Seeing the World Within: Charles Seliger in the 1940s
The Museum of Art is proud to host Seeing the World Within: Charles Seliger in the 1940s, on view from October 21 through January 20, 2013. Organized by Jonathan Stuhlman, curator of American Art at The Mint Museum, Charlotte, N.C., Seeing the World Within is the first exhibition to focus on the pivotal group of pictures the young Seliger created during the first decade of his career.
Charles Seliger (1926-2009) had his first solo exhibition in New York City at Peggy Guggenheims Art of This Century gallery in 1945, when he was just nineteen years old. He was especially influenced by the fantastic imagery, inventive processes, and creative freedom of Surrealism. And his work also is rooted in the principles and ideas explored by his American peers who came to be known as the Abstract Expressionists, many with whom he exhibited during the 1940s. Seliger, however, sought a distinctly personal voice and artistic vocabulary and, typically, made smaller, more intimate pictures than many of his colleagues. He applied both opaque and transparent paints, then scraped away layers to reveal hidden structures and networks that exist beneath the surface of the visible world.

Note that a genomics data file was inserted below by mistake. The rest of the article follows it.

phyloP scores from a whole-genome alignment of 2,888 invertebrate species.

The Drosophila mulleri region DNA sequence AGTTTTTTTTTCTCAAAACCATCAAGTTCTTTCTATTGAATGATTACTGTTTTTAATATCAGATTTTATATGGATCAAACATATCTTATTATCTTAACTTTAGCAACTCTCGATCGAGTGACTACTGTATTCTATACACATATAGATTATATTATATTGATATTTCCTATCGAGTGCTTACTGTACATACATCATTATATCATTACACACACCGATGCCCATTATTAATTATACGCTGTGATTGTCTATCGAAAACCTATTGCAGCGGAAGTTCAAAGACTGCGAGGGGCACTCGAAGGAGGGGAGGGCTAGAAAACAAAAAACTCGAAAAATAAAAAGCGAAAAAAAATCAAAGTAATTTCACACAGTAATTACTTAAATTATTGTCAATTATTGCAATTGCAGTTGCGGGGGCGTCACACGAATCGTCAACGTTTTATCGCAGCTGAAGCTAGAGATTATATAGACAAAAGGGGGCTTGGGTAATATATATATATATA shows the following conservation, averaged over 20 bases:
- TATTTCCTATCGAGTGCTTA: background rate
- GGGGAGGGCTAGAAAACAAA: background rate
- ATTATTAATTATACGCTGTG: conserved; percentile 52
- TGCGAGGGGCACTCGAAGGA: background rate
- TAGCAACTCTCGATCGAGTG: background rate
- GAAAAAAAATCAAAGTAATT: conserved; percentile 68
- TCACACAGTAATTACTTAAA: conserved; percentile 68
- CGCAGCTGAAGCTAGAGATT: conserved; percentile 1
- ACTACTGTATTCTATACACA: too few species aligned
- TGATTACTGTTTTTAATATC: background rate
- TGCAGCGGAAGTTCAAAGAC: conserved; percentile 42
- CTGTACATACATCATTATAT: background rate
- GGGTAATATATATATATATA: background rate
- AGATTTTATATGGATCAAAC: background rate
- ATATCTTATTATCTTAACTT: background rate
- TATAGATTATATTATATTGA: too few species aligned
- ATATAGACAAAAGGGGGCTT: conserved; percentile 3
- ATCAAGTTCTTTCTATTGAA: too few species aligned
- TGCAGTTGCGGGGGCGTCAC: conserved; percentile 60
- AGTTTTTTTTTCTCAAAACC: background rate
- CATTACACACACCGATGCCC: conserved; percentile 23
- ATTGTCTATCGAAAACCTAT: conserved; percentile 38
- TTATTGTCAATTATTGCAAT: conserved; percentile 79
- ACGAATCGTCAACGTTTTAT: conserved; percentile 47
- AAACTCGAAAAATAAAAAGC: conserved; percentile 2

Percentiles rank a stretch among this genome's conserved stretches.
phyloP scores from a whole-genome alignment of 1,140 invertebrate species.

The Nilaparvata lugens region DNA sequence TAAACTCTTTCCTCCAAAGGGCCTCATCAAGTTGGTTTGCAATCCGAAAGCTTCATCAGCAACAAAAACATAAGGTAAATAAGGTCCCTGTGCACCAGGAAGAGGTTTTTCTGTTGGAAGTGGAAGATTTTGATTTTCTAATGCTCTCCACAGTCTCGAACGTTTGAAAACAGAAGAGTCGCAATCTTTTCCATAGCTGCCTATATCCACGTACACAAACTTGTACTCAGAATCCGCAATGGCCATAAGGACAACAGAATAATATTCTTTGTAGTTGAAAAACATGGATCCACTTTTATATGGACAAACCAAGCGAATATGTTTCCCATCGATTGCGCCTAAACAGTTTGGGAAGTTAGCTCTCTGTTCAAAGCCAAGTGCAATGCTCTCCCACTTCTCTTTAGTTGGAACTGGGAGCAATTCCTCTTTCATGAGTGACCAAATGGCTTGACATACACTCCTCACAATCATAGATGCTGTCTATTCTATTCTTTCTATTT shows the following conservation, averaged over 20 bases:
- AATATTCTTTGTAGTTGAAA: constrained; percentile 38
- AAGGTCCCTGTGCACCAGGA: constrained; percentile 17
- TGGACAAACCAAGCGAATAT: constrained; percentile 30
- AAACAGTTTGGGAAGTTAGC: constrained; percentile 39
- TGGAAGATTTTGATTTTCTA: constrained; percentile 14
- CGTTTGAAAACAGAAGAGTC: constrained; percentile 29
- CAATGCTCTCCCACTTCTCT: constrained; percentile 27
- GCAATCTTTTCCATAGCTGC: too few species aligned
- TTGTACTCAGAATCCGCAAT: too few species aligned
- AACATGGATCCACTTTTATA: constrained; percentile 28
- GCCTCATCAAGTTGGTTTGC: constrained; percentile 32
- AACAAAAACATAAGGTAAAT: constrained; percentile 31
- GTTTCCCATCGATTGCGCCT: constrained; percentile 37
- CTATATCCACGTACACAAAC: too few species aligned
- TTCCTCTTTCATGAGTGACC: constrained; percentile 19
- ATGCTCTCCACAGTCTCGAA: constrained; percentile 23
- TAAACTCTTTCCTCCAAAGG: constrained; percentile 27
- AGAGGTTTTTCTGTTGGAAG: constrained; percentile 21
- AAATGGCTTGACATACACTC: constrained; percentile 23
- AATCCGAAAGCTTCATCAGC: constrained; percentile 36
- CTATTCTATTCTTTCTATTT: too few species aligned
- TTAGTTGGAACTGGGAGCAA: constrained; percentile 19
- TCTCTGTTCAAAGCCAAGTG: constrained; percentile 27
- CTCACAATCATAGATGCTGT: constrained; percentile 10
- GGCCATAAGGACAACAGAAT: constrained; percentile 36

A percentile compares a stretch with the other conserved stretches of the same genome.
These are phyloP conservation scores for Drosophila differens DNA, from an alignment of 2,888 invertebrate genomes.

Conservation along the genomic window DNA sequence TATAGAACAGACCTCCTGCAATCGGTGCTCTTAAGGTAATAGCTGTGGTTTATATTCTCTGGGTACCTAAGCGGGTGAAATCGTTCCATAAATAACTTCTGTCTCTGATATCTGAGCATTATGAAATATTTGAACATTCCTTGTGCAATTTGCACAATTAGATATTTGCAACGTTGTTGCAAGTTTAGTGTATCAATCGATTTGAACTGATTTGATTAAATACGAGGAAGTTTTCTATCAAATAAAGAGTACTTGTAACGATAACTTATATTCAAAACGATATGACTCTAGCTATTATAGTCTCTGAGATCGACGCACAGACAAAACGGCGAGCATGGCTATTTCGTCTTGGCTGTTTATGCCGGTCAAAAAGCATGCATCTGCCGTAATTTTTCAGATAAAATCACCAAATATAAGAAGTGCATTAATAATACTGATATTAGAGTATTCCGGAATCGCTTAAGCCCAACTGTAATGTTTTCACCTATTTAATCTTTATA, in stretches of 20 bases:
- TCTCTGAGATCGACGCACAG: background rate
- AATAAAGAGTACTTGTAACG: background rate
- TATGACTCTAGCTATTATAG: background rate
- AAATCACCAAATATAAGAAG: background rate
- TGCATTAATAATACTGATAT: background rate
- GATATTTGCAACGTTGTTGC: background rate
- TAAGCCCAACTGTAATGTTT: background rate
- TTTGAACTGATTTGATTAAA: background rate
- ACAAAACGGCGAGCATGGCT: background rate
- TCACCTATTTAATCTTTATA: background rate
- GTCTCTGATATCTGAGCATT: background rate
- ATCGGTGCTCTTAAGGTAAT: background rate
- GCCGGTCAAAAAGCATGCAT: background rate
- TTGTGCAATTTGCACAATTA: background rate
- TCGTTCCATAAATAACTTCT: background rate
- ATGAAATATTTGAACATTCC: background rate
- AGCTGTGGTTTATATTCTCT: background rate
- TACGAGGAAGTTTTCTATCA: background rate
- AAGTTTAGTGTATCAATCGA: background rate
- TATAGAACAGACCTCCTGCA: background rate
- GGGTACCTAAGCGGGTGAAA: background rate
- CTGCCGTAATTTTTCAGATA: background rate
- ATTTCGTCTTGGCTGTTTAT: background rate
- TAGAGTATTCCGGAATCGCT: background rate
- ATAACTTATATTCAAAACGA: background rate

MWP benefactor Edward W. Root was an early collector of Charles Seligers work, acquiring eight small paintings and drawings by him in the late 1940s. These were included in the 2007 50th Anniversary exhibition of Roots bequest, Auspicious Vision. Seligers affectionate recollection of Roots personality and conscientiousness as a collector was one of the highlights of the anniversary.
Seeing the World Within is the first Seliger museum exhibition in thirty years. It brings together his best work from the 1940s, borrowed from the artists estate, as well as seventeen private and public collections, including the Munson-Williams-Proctor Arts Institute, Museum of Modern Art and the Whitney Museum of American Art. In addition to The Mint Museum and MWP, Seeing the World Within also was on view at the Peggy Guggenheim Collection in Venice, Italy. A fully illustrated catalogue, with essays about Seligers artistic development in the 1940s, and the rich artistic milieu that characterized the decade is authored by Jonathan Stuhlman and Michelle Dubois and is available for purchase in the Gift Gallery.